Carlos Correa: Free-agent shortstop saga ends with World Series winner returning to Minnesota Twins



CNN
 — 

The free-agent saga surrounding shortstop Carlos Correa has lastly come to an finish.

The coveted World Series winner signed a six-year assured contract to return to the Minnesota Twins, the MLB staff introduced Wednesday.

The deal is reportedly value $200 million, in line with the wage monitoring web site Spotrac.

Minnesota is the third MLB staff this offseason with whom the 28-year-old has agreed a large deal.

“I’m happy to be here in Minnesota, I’m happy to be a Twin,” Correa instructed reporters Wednesday.

“We started something special last year and there is some more work to be done. At the end of the day, we want to bring a championship back to this city. That’s what we’re going to work for from now on.”

After a lone season in Minnesota, Correa agreed on a 13-year, $350 million contract on December 13 with the San Francisco Giants, in line with Spotrac. That deal fell by way of as a result of considerations arising from his bodily.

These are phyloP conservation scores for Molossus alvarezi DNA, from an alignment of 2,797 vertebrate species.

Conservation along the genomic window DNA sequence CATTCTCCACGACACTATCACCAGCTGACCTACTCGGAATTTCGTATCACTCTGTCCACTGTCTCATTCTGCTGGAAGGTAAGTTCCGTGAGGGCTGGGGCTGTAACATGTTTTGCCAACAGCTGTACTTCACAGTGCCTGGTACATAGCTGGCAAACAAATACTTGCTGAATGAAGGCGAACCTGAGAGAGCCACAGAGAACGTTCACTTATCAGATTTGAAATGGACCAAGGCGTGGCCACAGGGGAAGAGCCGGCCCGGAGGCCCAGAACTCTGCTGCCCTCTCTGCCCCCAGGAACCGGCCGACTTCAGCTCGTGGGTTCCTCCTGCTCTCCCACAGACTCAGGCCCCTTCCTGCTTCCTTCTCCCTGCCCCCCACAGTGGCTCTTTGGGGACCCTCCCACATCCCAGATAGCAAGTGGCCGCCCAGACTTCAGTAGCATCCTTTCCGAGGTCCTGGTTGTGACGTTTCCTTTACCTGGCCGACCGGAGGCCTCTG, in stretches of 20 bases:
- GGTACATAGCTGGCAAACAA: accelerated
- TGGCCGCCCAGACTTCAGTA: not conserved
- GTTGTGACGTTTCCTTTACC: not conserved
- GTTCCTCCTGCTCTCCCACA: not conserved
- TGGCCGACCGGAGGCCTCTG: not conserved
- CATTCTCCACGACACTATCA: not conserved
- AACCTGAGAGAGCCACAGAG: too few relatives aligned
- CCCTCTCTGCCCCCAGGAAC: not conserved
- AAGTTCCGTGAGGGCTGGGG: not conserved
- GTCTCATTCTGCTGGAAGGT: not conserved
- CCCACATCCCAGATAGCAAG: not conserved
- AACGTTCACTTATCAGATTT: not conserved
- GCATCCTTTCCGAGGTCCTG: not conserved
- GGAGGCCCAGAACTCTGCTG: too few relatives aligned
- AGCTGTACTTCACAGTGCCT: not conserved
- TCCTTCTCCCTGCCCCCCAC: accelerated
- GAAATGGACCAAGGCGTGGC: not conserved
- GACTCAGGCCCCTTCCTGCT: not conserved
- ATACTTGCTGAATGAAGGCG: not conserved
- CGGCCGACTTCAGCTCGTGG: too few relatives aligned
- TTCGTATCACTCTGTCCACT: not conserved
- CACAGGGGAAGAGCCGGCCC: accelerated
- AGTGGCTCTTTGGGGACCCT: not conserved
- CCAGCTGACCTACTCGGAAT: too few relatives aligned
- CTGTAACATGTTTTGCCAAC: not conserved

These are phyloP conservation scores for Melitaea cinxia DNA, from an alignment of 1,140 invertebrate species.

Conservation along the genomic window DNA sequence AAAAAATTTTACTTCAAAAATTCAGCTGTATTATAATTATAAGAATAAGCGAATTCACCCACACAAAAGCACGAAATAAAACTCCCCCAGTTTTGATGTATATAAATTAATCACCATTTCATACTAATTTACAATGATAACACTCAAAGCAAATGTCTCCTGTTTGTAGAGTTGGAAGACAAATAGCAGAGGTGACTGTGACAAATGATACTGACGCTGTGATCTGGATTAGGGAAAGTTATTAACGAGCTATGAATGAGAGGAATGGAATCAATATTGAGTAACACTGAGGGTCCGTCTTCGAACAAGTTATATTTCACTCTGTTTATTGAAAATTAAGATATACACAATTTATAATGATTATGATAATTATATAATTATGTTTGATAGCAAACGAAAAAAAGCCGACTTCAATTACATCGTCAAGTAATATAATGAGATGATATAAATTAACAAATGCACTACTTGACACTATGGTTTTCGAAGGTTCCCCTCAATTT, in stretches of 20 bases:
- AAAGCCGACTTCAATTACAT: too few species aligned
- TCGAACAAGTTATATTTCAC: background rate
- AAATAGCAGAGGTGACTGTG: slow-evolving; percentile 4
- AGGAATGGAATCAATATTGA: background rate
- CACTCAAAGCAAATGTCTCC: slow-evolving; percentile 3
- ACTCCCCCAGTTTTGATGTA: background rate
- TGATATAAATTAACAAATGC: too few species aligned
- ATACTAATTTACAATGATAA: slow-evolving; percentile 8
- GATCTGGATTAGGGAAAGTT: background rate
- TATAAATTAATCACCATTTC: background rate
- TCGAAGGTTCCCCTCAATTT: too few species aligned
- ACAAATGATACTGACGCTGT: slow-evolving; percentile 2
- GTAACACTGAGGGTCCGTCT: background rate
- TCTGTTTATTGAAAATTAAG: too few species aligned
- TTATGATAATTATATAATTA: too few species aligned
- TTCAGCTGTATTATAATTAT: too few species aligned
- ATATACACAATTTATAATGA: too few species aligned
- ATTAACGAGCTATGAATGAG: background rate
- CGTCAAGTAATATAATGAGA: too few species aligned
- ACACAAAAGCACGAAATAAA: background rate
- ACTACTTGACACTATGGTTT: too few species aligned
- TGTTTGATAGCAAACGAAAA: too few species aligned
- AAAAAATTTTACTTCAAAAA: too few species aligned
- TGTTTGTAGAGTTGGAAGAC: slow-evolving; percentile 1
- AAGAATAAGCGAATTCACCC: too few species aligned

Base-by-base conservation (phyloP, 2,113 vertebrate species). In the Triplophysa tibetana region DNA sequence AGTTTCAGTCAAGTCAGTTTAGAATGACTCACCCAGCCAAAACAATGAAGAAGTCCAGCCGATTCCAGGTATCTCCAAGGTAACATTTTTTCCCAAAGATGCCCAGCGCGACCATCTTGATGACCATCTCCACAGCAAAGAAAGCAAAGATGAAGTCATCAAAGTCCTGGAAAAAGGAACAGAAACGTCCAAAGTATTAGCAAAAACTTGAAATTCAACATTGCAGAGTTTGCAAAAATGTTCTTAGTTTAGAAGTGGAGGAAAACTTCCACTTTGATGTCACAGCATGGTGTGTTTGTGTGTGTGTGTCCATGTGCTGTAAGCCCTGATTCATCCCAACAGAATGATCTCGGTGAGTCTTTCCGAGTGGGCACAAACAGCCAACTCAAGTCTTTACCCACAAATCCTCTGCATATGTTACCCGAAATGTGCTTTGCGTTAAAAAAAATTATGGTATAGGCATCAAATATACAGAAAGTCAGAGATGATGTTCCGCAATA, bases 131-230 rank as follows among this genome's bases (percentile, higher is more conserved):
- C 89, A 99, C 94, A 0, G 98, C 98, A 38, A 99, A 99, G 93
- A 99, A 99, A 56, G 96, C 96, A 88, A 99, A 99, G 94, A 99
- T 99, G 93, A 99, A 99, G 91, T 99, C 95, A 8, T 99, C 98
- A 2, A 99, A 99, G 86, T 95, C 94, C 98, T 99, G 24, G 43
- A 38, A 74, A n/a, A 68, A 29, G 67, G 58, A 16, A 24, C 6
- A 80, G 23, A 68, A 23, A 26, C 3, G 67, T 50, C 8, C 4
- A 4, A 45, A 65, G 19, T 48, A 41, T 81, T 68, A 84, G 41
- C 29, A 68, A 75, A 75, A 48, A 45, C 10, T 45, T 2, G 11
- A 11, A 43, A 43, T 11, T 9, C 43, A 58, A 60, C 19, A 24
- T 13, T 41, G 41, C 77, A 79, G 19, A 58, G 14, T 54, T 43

Eight days later, the New York Mets supplied the shortstop a 12-year, $315 million deal, per Spotrac. However that deal additionally fell aside due to his bodily.

In a press release Wednesday, the Mets stated: “We were unable to reach an agreement. We wish Carlos all the best.”

Correa signed with the Twins on a three-year, $105.3 million deal, per Spotrac, in March. He opted out of the ultimate two years in November.

The Santa Isabel, Puerto Rico native hit .291 with 22 residence runs and 64 RBI in 136 video games final season.

Previous to becoming a member of the Twins, the 2012 prime general draft choose for the Houston Astros performed with the Astros for seven seasons and was named to 2 All-Star groups in 2017 and 2021.

Correa was a part of Houston’s first World Series title staff in 2017. He received his first Gold Glove, which is awarded to the most effective defender at every place, in 2021.

The 28-year-old has batted .279 with 155 homers and 553 RBI in eight MLB seasons.